OLYMPIA, Wash. -- Some testy exchanges took place in the Washington Supreme Court Wednesday, with lawyers sparring over whether the state should continue to be held in contempt for not fully funding public schools.
The court has been fining the Legislature $100,000 a day since August 2015 for not obeying its McCleary v. Washington ruling to fully fund public schools; the total is now $40 million. Yet, legislators still have fallen short of completing the court’s mandate.
"I don't think the sanctions have been effective at all," said Thomas Ahearne, attorney for the McCleary family, which brought the suit several years ago.
Ahearne and others argue that the state is still shortchanging kids by nearly $3.5 billion, and they want harsher sanctions until the court's mandate is fulfilled.
"The state is telling you the same thing the state’s been telling this court and the students in our school system for the last umptiump years," said Ahearne, "'trust us, next year we’ll finally get around to it.'"
Lawyers for the Legislature argue that lawmakers have made adequate progress and should be given another year to fully comply.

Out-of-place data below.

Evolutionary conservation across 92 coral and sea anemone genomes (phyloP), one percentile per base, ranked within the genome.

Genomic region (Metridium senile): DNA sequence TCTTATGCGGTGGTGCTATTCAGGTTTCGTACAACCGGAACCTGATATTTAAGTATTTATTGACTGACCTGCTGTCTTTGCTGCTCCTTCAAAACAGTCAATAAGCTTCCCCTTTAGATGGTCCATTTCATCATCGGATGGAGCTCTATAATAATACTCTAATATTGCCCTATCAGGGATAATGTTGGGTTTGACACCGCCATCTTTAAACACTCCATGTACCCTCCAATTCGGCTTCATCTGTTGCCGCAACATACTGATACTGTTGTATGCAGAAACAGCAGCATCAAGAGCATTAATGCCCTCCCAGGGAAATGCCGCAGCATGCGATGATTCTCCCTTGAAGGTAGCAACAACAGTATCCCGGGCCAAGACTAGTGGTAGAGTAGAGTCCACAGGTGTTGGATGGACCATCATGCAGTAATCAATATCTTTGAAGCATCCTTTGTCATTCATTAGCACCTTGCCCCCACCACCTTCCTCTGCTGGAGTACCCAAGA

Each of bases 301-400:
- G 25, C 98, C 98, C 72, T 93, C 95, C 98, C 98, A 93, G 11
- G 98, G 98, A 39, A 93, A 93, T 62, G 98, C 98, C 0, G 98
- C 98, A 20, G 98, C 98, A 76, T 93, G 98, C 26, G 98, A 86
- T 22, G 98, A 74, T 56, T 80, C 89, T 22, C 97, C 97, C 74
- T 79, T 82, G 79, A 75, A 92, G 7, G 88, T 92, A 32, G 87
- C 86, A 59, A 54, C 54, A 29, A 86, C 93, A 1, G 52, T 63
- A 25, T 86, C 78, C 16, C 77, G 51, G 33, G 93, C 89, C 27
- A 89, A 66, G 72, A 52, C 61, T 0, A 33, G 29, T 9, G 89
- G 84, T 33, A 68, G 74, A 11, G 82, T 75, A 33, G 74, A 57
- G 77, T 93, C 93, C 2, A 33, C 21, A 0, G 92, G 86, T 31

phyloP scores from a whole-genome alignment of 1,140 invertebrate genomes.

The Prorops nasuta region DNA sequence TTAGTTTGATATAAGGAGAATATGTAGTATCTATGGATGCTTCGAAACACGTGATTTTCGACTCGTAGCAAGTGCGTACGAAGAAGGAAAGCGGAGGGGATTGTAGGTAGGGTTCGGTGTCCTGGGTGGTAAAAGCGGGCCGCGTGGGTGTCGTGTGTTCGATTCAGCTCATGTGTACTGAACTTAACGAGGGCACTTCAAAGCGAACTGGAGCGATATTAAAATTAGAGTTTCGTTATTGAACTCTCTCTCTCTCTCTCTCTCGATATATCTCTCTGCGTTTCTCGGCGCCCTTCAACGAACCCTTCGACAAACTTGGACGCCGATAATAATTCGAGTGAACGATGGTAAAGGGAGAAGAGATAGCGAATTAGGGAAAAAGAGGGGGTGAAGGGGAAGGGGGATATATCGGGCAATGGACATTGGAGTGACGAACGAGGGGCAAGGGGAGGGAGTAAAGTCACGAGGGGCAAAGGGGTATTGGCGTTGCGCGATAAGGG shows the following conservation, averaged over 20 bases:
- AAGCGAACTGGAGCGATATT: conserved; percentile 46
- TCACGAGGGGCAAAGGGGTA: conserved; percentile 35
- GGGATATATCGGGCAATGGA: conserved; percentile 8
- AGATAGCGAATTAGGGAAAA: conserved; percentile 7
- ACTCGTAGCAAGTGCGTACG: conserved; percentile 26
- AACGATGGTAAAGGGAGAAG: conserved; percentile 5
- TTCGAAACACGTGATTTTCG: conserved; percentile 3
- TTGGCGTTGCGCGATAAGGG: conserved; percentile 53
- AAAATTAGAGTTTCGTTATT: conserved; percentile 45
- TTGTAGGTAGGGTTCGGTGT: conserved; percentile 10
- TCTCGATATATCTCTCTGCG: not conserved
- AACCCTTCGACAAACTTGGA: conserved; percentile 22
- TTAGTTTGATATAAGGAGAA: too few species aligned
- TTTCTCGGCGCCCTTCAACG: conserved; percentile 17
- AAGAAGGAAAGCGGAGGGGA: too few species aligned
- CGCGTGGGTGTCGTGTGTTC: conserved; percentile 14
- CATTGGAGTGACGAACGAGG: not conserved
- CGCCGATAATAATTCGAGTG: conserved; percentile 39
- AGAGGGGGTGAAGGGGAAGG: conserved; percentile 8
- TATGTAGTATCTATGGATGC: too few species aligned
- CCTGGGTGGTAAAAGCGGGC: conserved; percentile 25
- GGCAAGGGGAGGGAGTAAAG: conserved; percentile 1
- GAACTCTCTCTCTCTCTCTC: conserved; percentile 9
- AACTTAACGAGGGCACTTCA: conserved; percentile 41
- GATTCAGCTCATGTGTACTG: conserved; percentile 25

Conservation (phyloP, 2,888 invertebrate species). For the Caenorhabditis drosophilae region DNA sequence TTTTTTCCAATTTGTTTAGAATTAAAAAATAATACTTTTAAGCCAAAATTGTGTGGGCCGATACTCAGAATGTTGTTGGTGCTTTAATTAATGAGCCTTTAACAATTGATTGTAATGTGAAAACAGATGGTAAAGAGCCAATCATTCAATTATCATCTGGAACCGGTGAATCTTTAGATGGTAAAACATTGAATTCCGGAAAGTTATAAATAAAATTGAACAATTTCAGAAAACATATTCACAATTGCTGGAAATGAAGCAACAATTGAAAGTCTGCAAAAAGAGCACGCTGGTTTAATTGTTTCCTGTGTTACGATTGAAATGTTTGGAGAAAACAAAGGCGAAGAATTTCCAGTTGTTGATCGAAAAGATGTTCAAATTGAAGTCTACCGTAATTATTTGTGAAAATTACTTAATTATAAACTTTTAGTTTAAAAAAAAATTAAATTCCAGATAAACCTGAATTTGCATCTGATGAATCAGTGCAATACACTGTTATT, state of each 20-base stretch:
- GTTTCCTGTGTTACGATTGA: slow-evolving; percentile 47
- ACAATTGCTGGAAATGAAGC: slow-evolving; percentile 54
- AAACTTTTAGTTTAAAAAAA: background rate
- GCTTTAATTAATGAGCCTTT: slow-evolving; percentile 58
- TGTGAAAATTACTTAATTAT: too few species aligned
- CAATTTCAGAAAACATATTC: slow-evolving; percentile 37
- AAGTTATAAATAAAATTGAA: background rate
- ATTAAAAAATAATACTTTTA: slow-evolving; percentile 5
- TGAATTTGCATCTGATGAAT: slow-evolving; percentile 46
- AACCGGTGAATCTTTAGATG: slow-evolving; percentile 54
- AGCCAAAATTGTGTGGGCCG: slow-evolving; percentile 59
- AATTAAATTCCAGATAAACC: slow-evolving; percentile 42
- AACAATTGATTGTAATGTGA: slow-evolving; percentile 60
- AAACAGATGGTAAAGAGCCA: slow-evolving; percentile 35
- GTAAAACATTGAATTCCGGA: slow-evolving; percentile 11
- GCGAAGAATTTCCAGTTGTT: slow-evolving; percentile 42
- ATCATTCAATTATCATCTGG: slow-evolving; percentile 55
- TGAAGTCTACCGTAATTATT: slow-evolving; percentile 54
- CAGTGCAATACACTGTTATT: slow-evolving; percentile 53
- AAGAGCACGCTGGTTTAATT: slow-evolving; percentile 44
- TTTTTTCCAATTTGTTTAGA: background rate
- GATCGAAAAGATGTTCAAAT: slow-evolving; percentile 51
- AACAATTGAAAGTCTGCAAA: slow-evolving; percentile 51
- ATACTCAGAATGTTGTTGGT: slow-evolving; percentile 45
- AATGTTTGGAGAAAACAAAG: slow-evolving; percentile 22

"We’ve admitted throughout it’s not fully funded yet," said Alan Copsey, of the state Attorney General's Office. "But this is the last step coming up in 2017 to fully fund it. We’re doing our very best to implement the very program that this court said we needed to implement in the 2012 decision."
Here are the steps the Legislature has already taken:
$2.3 billion McClearly investments:
What has been left undone is fully funding teacher salaries. Currently, local levies are helping to fund basic pay for teachers, a practice the state's High Court has ruled unconstitutional.
The Supreme Court will rule in the next few weeks whether stiffer sanctions should be imposed on the legislators.